In August 2015, I had the good fortune of visiting Hudson-Chatham Winery, Columbia County New York’s first winery, founded in 2006 by Carlo and Dominique DeVito. I told their story and reviewed three of their Baco Noirs. I also brought another one of their wines back to California, the 2013 Chelois, Casscles Vineyards ($24.95 at the winery). I tasted this wine twice during my daylong visit and it captivated my palate and my heart. Carlo was so kind as to give me a bottle. I made a promise to review it. I was not sure when I would taste it again, but I knew it was worthy of a great showing.
As the holidays approached, I did not initially have plans for Thanksgiving. Such is the life of being single and living across the country away from family. I could not travel because I was not sure if I had any time off except for that one day. A cook and food writer friend, known as the The Sassy Kitchen, soon to be Tasting My Way, invited me to her place for Thanksgiving dinner. I decided to bring an all-American lineup of wines from California, New York, Pennsylvania, and Washington. I selected wines for the duration: pre-dinner, appetizers, salad, dinner, and after dinner. All were special to me and hailed from producers I had recently visited and loved. I was a little nervous about the East Coast wines, since I live and work in Napa Valley, which is so California-centric. Furthermore, chelois is also a lesser-known hybrid grape and many people tend to shy away from such varieties. I still do not understand that perspective, but that is perhaps a topic for a future post.
When I was making my wine choices, I pulled the 2013 Chelois out of storage, which took me back to that day at Hudson-Chatham Winery. I had taken two photos of that wine, which were still on my phone. I remembered how much I enjoyed it and my visit and thought, “This is the one.” I know this sounds crazy, but I believe this wine chose me, too. It certainly seemed meant to be, as it was the wine of the evening, pairing perfectly with everything served during the main course, which included turkey, gravy, two kinds of stuffing, cranberry sauce, Brussels sprouts, au gratin potatoes, purple sweet potatoes, green beans, and carrots.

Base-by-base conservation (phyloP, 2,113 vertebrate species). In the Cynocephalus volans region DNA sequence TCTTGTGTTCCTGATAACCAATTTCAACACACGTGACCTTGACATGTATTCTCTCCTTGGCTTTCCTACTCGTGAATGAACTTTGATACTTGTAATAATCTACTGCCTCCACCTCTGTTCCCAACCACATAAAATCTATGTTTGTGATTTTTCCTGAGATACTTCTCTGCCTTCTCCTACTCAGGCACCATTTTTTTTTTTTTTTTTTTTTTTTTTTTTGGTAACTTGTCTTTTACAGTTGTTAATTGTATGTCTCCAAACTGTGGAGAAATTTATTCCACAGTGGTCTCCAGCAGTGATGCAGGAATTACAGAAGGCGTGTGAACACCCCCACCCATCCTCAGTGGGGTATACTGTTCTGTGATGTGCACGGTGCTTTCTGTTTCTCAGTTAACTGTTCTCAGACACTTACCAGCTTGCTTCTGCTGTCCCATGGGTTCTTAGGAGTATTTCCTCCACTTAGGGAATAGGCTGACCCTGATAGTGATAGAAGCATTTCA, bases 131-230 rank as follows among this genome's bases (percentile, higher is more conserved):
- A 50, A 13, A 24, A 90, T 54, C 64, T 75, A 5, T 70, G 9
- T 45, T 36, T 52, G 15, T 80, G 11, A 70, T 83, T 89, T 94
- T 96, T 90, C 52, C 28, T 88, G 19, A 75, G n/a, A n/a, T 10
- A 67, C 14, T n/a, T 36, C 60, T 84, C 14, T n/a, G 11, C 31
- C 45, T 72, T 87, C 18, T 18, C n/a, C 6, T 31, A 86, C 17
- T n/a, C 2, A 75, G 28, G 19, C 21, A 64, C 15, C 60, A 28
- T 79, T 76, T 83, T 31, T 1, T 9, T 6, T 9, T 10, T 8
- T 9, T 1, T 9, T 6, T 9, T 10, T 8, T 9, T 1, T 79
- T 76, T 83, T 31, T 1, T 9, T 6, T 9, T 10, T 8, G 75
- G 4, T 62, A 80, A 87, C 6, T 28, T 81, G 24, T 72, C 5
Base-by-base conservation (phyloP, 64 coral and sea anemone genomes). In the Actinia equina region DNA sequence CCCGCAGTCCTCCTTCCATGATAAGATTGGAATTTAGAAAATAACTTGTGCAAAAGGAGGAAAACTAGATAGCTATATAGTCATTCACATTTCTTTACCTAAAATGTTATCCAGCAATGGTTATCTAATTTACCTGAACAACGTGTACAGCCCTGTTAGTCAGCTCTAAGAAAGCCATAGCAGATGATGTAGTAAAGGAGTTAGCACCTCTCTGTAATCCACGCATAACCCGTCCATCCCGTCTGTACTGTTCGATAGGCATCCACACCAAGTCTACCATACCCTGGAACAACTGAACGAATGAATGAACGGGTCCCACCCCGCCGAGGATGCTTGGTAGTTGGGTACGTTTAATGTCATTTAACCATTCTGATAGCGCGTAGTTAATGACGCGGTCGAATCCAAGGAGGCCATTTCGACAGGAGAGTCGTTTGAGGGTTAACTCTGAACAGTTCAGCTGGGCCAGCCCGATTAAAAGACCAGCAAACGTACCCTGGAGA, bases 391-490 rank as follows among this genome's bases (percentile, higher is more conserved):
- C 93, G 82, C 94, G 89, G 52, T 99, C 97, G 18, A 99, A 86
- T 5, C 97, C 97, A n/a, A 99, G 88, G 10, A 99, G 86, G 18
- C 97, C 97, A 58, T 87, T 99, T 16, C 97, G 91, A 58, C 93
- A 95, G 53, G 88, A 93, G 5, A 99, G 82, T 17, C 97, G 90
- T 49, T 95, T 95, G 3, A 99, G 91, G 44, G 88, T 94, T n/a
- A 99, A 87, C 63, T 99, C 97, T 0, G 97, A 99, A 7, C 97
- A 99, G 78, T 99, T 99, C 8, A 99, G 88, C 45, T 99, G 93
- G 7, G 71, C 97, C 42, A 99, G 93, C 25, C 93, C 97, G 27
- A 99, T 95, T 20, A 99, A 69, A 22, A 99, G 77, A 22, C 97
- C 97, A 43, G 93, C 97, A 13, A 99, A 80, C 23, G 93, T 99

Chelois is an Albert Seibel hybrid, Seibel 10878, which is a cross of Seibel 5163 and 5593. According to the Hudson-Chatham winery website, its heritage is about 50% Vitis vinifera and includes Dattier, Aramon, Alicante Bouschet, Black Hamburg, Grenache, Piquepoul, and others. The grapes for this wine come from winemaker Steven Casscles’ own vineyards, Casscles Vineyards, in Athens, New York. I asked Carlo if he could shed light on the 2013 vintage. He shared with me the production process. The grapes were handpicked and the wine handmade from start to finish. The grapes were harvested at 22 brix. A 100-year-old press was used, and during pressing, Carlo said the juice tasted like fresh cherries. The wine was also unfiltered and unfined. It was then aged for 18 months in two-year-old French oak.
In the glass, the wine is a clear, pale, ruby red. On the nose and palate, it is beautiful, with delicate aromas and flavors that reflect its source. The Casscles Vineyards’ fruit and terroir reveal themselves as an exquisite interplay of earthiness and juicy, red berries, accompanied by a kiss of caramel from the gently used French cooperage. The combination of lower alcohol (12% ABV), soft tannins, and vibrant acidity is why this chelois complements a variety of foods. Its elegance and subtlety allowed the Thanksgiving fare to shine, which is really what you want in a wine and food pairing.
During the course of the meal, none of us could stop raving about how well this wine worked. It was a dinner replete with oohs, ahs, and wows for both the chelois and the plentiful food. In fact, the deliriously great pairing caused me to exclaim, “Whoa!” in my best impression of The Drunken Cyclist. I was relieved and delighted that this seemingly unlikely wine from New York really was the one.